To coordinate its rollout and efforts in Chicago, Victory has created a aubsidiary "Chicago School Performance Group" (CSPG). Victory provides this press release discussing its Chicago operations and managers.

      Victory's first Chicago location opened in September 2007, at the closed Immaculate Heart of Mary school near Irving Park and Kedzie. In a breathtaking display of ignorance of the neighborhood, Victory originally called this campus "Avondale" until local residents pointed out that the school wasn't in Avondale. It is now known as "CICS Irving Park". Students at this school are burdened with the notorious Everyday Math program.

      We haven't learned why, but at the same time in 2007, CICS transferred management of its CICS-Basil campus (1816 West Garfield) from Civitas to Victory. We do not know how this will affect the curriculum at Basil, although we are alarmed by this statement about Basil on the Victory website: "In the classroom, teachers use student-centered and creative approaches to instruction". Uh-oh!

  • KIPP Schools

    • KIPP Ascend Academy, 715 S. Kildare, Chicago 60624. So far this is the only Chicago installation of the nationally admired KIPP program.
  • Galapagos Charter School

      Galapagos has made a terrific migration from bad to great in their math program!

      First, they dropped their use of the uber-fuzzy Math Trailblazers. They replaced that program in early grades (K-2) with the highly praised Singapore Math program, but later grades were stuck with the dismal Everyday Math.

      But now Galapagos has seen the light and embraced Singapore Math whole-heartedly! What about history, geography and the other "social studies"? Galapagos has announced the extremely good news that they have "adapted the Core Knowledge Curriculum to provide the framework for its social studies program. Scholars are introduced to concepts in an organized, thematic manner which allows for scholars and instructors to share a common knowledge base as they explore the world in which they live."

  • UNO Charter Schools

      UNO is the United Neighborhood Organization, a grassroots political group formed in 1984 and modeled on an Alinsky style of community organizing. UNO has been particularly involved in efforts to grant amnesty to illegal aliens, assisting illegal aliens in filing paperwork to apply for citizenship, and in registering new citizens to vote.

      UNO has also been very active in initiatives in the Chicago school system, going so far as to organize its own charter schools.

      Regarding curriculum, the UNO website provides the extremely good news that the excellent Saxon Math program is used in its schools.

      On the other hand, at some point in the past the UNO website also carried the good news that their schools used the similarly excellent SRA Direct Instruction Program (K-5th Grade) and Open Court Basal Reading Series (4th -5th Grade). However, those references now (November 2008) have been dropped from the website, which is discouraging.

      The current UNO schools are:

      • Bartolome de las Casas School, 1641 W. 16th St.
      • Carlos Fuentes School, 2845 W. Barry Ave.
      • Esperanza Charter School, 4407 S. Carrollton Ave.
      • Octavio Paz Primary Campus, 2651 W. 23rd St.
      • Octavio Paz Intermediate Campus, 2401 W. Congress Pkwy.
      • Officer Donald J. Marquez School, 2916 W. 47th St.
      • Rufino Tamayo School, 5135 S. California
      • UNO Veterans Memorial Campus, 4248 W. 47th St.

      A very disturbing aspect of the UNO charter school system is that their own website provides (as of November 2008) no email addresses, no postal addresses, and no phone numbers for contacting the UNO charter school umbrella organization. This is odd, to say the least. Also, the UNO charter schools website formerly provided links to websites for the individual schools, but those links now (November 2008) have been dropped.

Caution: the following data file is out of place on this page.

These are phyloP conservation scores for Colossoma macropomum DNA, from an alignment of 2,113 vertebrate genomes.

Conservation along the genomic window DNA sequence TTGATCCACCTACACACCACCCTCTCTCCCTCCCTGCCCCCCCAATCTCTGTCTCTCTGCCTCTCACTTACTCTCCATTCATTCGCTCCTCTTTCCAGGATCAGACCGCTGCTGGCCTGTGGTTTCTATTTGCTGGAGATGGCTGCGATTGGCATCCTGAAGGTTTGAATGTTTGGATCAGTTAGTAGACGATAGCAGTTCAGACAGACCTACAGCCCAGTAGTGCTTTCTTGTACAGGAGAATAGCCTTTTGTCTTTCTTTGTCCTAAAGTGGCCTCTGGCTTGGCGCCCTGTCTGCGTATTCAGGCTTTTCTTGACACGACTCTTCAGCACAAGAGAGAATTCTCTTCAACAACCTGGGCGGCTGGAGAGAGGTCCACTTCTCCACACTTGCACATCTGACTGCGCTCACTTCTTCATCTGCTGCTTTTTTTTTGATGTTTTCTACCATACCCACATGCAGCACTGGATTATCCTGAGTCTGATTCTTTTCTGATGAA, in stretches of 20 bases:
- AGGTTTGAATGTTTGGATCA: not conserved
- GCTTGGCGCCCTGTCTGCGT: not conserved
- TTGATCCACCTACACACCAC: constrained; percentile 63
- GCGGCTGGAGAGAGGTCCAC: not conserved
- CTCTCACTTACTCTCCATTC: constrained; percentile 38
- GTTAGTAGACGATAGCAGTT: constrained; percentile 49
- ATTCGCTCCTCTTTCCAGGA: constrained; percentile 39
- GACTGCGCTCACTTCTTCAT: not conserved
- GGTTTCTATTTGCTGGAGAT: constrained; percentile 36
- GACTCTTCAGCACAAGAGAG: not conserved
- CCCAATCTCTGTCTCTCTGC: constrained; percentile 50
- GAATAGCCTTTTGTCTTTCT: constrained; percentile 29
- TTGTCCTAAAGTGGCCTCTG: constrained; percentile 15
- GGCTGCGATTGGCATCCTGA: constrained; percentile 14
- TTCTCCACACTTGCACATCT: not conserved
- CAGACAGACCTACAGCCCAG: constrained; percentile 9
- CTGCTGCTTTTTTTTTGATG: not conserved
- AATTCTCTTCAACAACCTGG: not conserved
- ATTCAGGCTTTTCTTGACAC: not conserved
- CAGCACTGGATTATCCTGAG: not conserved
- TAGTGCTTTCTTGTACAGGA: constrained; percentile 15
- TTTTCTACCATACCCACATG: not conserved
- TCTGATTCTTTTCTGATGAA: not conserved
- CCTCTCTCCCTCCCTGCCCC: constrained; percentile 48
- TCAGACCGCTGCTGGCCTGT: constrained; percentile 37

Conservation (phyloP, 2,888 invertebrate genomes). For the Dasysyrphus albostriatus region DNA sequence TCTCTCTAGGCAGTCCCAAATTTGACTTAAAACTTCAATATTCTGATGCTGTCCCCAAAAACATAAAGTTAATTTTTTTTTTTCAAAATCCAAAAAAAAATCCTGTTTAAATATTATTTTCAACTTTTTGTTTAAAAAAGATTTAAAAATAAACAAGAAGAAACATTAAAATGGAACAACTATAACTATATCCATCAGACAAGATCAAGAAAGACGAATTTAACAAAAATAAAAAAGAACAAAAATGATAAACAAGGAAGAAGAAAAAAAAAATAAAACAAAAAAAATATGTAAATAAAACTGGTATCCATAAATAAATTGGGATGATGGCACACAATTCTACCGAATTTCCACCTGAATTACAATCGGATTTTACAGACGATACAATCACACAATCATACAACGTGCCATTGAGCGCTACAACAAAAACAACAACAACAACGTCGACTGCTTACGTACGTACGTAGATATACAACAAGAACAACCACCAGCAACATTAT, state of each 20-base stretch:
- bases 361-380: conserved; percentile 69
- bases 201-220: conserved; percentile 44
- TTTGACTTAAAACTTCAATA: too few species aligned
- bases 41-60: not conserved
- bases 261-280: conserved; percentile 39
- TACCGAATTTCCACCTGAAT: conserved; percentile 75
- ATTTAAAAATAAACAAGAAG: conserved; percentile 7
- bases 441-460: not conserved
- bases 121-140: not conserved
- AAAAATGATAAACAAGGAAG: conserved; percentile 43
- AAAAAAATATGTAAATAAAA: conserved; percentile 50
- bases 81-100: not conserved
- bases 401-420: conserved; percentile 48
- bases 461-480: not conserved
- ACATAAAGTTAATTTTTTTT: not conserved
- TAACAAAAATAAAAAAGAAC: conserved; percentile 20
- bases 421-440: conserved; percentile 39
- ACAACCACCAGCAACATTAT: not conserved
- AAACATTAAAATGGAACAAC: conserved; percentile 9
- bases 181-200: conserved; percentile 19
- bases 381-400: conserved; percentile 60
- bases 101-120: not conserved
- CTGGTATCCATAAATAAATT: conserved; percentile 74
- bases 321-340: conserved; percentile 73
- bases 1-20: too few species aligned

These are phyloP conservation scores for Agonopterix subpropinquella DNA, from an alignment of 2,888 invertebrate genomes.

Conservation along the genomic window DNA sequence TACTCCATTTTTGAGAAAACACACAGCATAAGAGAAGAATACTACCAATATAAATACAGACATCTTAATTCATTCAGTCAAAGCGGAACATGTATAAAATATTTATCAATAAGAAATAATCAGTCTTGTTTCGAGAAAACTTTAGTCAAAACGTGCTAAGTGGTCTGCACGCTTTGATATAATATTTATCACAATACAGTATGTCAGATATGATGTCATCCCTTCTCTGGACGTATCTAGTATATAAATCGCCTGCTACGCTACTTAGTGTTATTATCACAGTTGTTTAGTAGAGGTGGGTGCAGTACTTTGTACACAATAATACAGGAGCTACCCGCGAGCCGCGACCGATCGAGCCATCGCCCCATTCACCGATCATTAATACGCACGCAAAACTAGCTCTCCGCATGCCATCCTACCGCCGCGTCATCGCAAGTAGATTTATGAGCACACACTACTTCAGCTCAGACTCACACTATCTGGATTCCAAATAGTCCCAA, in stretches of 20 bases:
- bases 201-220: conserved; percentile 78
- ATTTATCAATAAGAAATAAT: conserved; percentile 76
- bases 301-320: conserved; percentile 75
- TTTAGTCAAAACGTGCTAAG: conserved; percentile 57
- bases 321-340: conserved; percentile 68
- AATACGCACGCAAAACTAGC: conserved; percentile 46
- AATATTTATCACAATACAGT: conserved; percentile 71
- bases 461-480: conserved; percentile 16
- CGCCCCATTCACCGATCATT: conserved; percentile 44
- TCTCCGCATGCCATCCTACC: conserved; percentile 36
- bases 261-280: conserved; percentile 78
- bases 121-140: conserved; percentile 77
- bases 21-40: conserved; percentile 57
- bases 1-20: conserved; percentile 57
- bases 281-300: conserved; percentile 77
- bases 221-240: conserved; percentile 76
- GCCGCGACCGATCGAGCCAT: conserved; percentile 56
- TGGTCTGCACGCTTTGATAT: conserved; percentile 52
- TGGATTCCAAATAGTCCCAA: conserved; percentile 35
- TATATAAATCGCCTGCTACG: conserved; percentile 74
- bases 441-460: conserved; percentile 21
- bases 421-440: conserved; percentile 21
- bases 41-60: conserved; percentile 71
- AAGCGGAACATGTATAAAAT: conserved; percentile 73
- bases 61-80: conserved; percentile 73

• Other Charters in Chicago

    Other charters in the city of Chicago include:

    Also see the section of our web site about charter schools for many more insights to this educational alternative within the public system.

Magnet Schools in Chicago

    "Magnet" schools provide customized educational environments, but only for a limited number of children and only after a selection process.

  • Official CPS website on magnet schools

  • Read more in Winning The Chicago Magnet School Lottery by Mary Galligan, Chiocago Parent, December 2003.

  • Getting Into Magnet Schools by Rosalind Rossi, Chicago Sun-Times, December 11, 2005. "Thinking of applying to a Chicago elementary magnet school? Brace yourself for some heavy reading. The latest directory of Chicago public elementary schools tips the scale at 2 pounds. It's a whopping 336 pages, all of them oversize. The directory contains two different magnet applications, including a new one that requires parents to fill in ovals with a No. 2 pencil."

Getting Into One of Those Great Schools

    Part of the puzzle is figuring out just what your options are in the city, and what route to follow to get your kids into the environment that is best for them and for you. One parents organization that has done a good job in helping parents understand all this is the Northside Parents Network. While they focus on schools and issues on the north side, much of their information would be valuable to parents anywhere in the city. In their September 2002 newsletter (click to get a PDF doc of this issue) they provide a thorough explanation of charters, classical schools, magnets, and other options, and what it takes to get kids into each of these.

News About the CPS

  • Education 299 -- a fascinating blog on schools in the city of Chicago, conducted by Alexander Russo

  • Catalyst Chicago: An important source of information on what's going on with the bureaucracy in the Chicago Public Schools, especially in its attempts at flavors of "reform."

  • Substance News: This website run by George N. Schmidt is solidly in favor of the union-dominated status quo and sees "school reform" as a "smokescreen". Nonetheless, it can be an interesting source of commentary from those who want to stop change at all costs.

Math in Chicago